Wesley M. Bolden and Sons Structure Support
M. BOLDEN & SONS
Chicagoland Since 1943
SUPPORT AND LIFTING
CONCRETE RAISING, SLAB JACKING
a Structure With an Embedded Pier | Slabjacking | Get a Free
The porch pictured below on a
Chicago west suburban home was put in after the foundation and
rest of the house was constructed. It was supported by aggregate
and a brick face. After 50 years, the aggregate eroded, and the
porch began to fall over. Contractors estimated the cost of
demolition, waste hauling, and construction of a new porch at
HOW A PIER SUPPORTS
Our inspection field engineer determined that the porch could be saved by a
combination of slab jacking (pumping cement under the porch) and
a single foundation-supporting pier.
|Under the stress of the
concrete movement, the original wrought iron
railing fractured. A gap of about 5 inches was
left between the bottom of the wrought iron
railing and the porch.
hole is dug below the foundation of the porch.
The additional depth is excavated for placing of
the pier bracket (see below). Note the water
sprinkler pipe remains intact.
pier consists of sections of 3" steel
schedule 80 pipe. They are drilled into the
ground to provide a firm footing to bedrock.
first section is attached to a drill bit, which
is a 12" corkscrew or "helix."
The three-man team (Bill,
George (white shirt), and Brendon (left) guide
the helix bit into the ground as it probes the
ground below the hole. The helix bit is driven by
the most powerful hand-held hydraulic available,
the 4500 ft-lb torque machine built by the
Once bedrock is reached,
a 100% steel bracket, patented by the firm (above
left of shovel), is slid down the connected pipes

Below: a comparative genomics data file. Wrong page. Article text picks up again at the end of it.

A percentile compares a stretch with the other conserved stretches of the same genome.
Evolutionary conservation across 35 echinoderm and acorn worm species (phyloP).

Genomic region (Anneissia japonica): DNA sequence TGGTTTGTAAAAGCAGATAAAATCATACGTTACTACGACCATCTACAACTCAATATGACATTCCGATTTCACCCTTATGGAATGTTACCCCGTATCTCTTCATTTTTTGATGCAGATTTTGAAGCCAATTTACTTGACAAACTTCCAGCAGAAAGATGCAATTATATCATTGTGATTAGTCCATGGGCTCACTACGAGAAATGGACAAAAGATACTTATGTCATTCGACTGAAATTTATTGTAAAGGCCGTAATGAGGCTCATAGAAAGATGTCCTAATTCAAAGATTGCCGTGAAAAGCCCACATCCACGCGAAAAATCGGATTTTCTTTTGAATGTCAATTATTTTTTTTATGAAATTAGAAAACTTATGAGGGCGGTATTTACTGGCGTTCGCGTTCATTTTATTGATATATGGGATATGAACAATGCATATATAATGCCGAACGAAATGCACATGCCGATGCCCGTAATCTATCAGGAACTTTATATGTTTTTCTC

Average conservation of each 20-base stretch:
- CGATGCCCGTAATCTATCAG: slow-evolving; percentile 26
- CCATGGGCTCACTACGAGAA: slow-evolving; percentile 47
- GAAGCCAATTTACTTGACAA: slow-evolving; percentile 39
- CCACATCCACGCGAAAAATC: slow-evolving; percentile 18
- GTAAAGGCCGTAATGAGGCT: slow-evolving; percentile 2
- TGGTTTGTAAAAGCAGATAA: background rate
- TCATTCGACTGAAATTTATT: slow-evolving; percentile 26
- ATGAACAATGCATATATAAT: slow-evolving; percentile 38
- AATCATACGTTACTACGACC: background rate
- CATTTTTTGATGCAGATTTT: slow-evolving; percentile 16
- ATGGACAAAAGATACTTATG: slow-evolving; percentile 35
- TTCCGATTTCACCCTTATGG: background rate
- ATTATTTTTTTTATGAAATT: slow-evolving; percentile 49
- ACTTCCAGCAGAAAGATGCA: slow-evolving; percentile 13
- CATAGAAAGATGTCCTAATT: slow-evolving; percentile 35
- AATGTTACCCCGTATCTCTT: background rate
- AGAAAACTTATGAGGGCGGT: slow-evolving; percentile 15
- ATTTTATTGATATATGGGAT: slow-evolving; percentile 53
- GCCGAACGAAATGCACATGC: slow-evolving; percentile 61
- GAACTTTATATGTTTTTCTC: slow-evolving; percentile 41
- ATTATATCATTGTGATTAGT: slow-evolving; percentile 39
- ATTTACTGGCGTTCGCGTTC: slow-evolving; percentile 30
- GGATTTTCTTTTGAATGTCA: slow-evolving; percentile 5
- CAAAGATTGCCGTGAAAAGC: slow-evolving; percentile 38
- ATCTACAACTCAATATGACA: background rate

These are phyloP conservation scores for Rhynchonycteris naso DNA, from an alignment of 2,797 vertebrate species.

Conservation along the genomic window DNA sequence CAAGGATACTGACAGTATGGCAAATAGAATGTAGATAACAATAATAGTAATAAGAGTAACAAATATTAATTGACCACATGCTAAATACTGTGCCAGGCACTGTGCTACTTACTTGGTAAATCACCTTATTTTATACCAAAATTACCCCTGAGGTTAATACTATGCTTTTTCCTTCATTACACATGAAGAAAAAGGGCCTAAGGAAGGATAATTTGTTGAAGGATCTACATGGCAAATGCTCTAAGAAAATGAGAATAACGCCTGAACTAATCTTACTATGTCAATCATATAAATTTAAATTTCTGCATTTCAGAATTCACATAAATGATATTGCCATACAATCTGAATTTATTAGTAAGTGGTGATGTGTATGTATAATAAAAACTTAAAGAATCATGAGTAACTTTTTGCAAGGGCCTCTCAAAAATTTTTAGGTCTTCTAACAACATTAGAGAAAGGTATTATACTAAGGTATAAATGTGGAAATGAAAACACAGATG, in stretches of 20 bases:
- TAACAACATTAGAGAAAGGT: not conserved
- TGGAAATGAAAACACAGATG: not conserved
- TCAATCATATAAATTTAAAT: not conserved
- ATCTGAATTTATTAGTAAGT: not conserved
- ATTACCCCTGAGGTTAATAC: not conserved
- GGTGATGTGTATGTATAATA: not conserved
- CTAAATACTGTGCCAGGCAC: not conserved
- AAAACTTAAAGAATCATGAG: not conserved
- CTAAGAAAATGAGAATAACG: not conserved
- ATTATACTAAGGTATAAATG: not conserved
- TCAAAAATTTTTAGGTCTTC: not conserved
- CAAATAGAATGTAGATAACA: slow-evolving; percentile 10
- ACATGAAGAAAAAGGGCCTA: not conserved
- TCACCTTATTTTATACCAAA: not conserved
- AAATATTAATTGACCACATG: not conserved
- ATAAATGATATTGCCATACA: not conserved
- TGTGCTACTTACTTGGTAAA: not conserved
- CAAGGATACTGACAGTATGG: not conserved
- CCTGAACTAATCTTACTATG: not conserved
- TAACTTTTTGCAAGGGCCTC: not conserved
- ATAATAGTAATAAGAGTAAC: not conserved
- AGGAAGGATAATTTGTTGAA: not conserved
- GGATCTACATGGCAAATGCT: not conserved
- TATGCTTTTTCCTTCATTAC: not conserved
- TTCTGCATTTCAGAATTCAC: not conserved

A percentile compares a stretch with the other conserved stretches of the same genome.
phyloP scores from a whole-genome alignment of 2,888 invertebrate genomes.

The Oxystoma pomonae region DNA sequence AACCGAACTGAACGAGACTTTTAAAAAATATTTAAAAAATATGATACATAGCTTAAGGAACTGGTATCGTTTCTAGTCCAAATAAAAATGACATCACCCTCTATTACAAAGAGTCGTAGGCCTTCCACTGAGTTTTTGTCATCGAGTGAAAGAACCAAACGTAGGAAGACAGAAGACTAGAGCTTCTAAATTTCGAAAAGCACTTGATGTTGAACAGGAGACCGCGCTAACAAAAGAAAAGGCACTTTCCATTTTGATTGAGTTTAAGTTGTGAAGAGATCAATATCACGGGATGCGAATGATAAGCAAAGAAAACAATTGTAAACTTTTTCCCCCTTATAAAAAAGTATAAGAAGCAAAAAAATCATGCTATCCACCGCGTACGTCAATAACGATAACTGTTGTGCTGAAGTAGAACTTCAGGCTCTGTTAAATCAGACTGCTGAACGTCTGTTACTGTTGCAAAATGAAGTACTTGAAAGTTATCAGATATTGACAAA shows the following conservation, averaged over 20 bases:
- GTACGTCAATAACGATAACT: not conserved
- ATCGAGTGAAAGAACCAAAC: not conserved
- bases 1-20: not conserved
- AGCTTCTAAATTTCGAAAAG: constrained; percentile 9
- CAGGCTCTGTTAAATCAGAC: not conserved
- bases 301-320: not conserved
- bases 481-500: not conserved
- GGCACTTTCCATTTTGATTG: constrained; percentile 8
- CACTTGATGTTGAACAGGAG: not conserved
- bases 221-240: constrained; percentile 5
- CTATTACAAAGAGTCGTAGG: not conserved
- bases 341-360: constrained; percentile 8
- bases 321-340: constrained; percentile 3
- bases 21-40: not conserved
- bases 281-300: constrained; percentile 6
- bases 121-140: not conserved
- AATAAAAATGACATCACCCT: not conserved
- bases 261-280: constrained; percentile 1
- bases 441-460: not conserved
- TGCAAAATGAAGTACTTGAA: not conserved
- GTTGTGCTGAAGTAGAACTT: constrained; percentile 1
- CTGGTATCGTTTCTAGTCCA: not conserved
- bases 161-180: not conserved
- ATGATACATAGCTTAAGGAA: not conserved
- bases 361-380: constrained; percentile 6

into the hole. It is rotated into place beneath
the foundation. Two rods fit into the bracket,
and a T-bar is attached above them.
4500 lb. hydraulic lift then pulls the bracket up
until it is firmly seated against the building
foundation. Once seated, it is bolted in place,
completing the pier installation.
We then complete
the job by replacing all dirt into the hole,
cementing and caulking over the existing cracks
in the structure, and hosing off the surrounding
grass, sidewalks, and driveways.
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Slabjacking is the insertion of concrete under a settling,
sinking, or fragmenting surface to provide it support from
underneath. The operation involves drilling a 3" hole into
the existing concrete, and hydraulically pumping fresh concrete
under the surface of that existing concrete. This provides a
fresh layer of concrete, filling any voids that have been created
by erosion or soil settling.
Slabjacking can be compared to erecting a large pillar underneath
the concrete that is failing and is far cheaper than removing the
old concrete, hauling it off, and rebuilding the driveway,
sidewalk, garage floor, porch, or building.
Depending on the structure involved, slabjacking can be completed
in an afternoon or morning.
for a Free Estimate
r Serving the Greater Chicagoland
Area since 1943.
r Work guaranteed for 10 years.
r Fully insured. All employees
covered by workman's compensation.
Wesley M. Bolden and Sons for a Free Estimate